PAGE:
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The Daily Dispatch: June 19, 1861., [Electronic resource], Ordnance Department, Richmond.Va.,may 26, 1861. (search)
n the road to Yorktown, was an outwork of the rebels, on the Hampton side of a place called Big Bethel, a large church, near the head of the north branch of Back river, and that here was a very considerable rendezvous, with works of more or less strength in process of erection, and from this point the whole country was laid under contribution. Accordingly I ordered General Pierce, who is in command of Camp Hamilton, at Hampton, to send Duryea's regiment of Zouaves to be ferried over Hampton Creek at one o'clock this morning, and to march by the road up to New Market bridge, then croesing the bridge, to go by a by-road, and thus put the regiment in the rear of the enemy, and between Big Bethel and Little Bethel, in part for the purpose of cutting him off, and then to make an attack upon Little Bethel. I directed General Pierce to support him from Hampton with Col. Townsend's regiment, with two mounted howitzers, and to march about authour later. At the same time I directed Col.
orn. It is expected that about five hundred will be mustered under the following officers: H. D. Whittemore, Colonel; James Millward, Jr., Lieut. Colonel; D. H. Burtnett, Major. Official report of Col. Allen, First Regiment, N. Y. V. Camp Hamilton, Va., June 11, 1861. Maj. Gen. B. F. Butler: Sir: I have the honor to report that, in accordance with orders received from General Pierce on the night of the 9th inst., my command was ordered under arms at 11 P. M., and marched to Hampton creek to support Cols. Townsend and Duryea. I returned to this camp at 4 A. M. of the 10th inst., and was again ordered out at 6 A. M. to proceed forward to Big Bethel, where the enemy was reported to be stationed in force. After a rapid march of twelve miles I reached the ground and found the action going on. Upon reporting to Gen. Pierce, he directed me to proceed to the front and deploy my regiment in front of the battery, which I did, and so remained for one hour and forty minutes under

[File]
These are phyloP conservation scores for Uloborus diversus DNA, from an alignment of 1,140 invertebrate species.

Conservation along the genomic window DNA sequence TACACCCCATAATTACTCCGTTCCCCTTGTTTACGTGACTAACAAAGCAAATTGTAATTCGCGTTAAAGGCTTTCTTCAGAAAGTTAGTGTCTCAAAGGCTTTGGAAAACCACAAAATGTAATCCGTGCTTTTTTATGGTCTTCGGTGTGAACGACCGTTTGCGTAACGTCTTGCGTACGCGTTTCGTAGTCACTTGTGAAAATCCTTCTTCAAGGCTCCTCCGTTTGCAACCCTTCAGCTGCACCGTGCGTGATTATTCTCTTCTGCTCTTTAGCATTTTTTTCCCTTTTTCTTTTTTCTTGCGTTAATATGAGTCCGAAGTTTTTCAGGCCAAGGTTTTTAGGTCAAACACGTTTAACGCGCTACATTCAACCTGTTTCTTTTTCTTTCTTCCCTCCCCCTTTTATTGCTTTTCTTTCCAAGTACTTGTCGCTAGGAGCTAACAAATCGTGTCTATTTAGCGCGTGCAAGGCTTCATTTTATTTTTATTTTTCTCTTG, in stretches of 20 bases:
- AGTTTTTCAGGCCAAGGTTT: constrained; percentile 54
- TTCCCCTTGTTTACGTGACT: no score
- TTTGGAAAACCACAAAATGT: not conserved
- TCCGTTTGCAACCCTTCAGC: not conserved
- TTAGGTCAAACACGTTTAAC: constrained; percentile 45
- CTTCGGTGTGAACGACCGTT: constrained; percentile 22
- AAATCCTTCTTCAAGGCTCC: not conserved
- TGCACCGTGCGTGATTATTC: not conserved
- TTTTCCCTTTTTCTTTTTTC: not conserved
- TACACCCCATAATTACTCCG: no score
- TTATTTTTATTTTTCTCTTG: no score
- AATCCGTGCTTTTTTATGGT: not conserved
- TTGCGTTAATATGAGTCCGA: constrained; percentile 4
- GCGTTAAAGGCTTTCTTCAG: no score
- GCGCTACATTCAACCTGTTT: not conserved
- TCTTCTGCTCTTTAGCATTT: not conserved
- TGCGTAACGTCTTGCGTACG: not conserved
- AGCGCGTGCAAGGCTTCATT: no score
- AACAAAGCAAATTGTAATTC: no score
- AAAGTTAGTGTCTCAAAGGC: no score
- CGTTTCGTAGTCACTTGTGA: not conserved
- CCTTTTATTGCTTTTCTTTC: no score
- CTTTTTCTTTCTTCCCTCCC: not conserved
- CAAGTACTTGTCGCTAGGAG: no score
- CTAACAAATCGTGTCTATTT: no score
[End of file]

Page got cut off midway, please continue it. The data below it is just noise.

Naval engagement — gallant and daring Chase of a Federal Streamer --On Sunday evening, about seven o'clock, while the Confederate steamer Empire was engaged in reconnoitering the enemy's works at Newport News, Captain Parrish discovered the Federal steamer Cataline, some distance off and under head way for Old Point. Chase was immediately given, and when within a few miles of Hampton Creek, the Empire fired two shots, one of which is believed to have taken effect on the Cataline — and but for the proximity of the Cumberland frigate, which promptly opened her battery to stop the chase, the Cataline would in all probability have fallen into our hands. Capt. Parrish and his officers deserve much praise for their daring conduct in this little affair, as do also several of the Richmond Greys, who were on board the Empire as a marine guard. It is hoped that Capt. Parrish may soon be better prepared for offensive operations, by Laving a larger and more effecttive steamer placed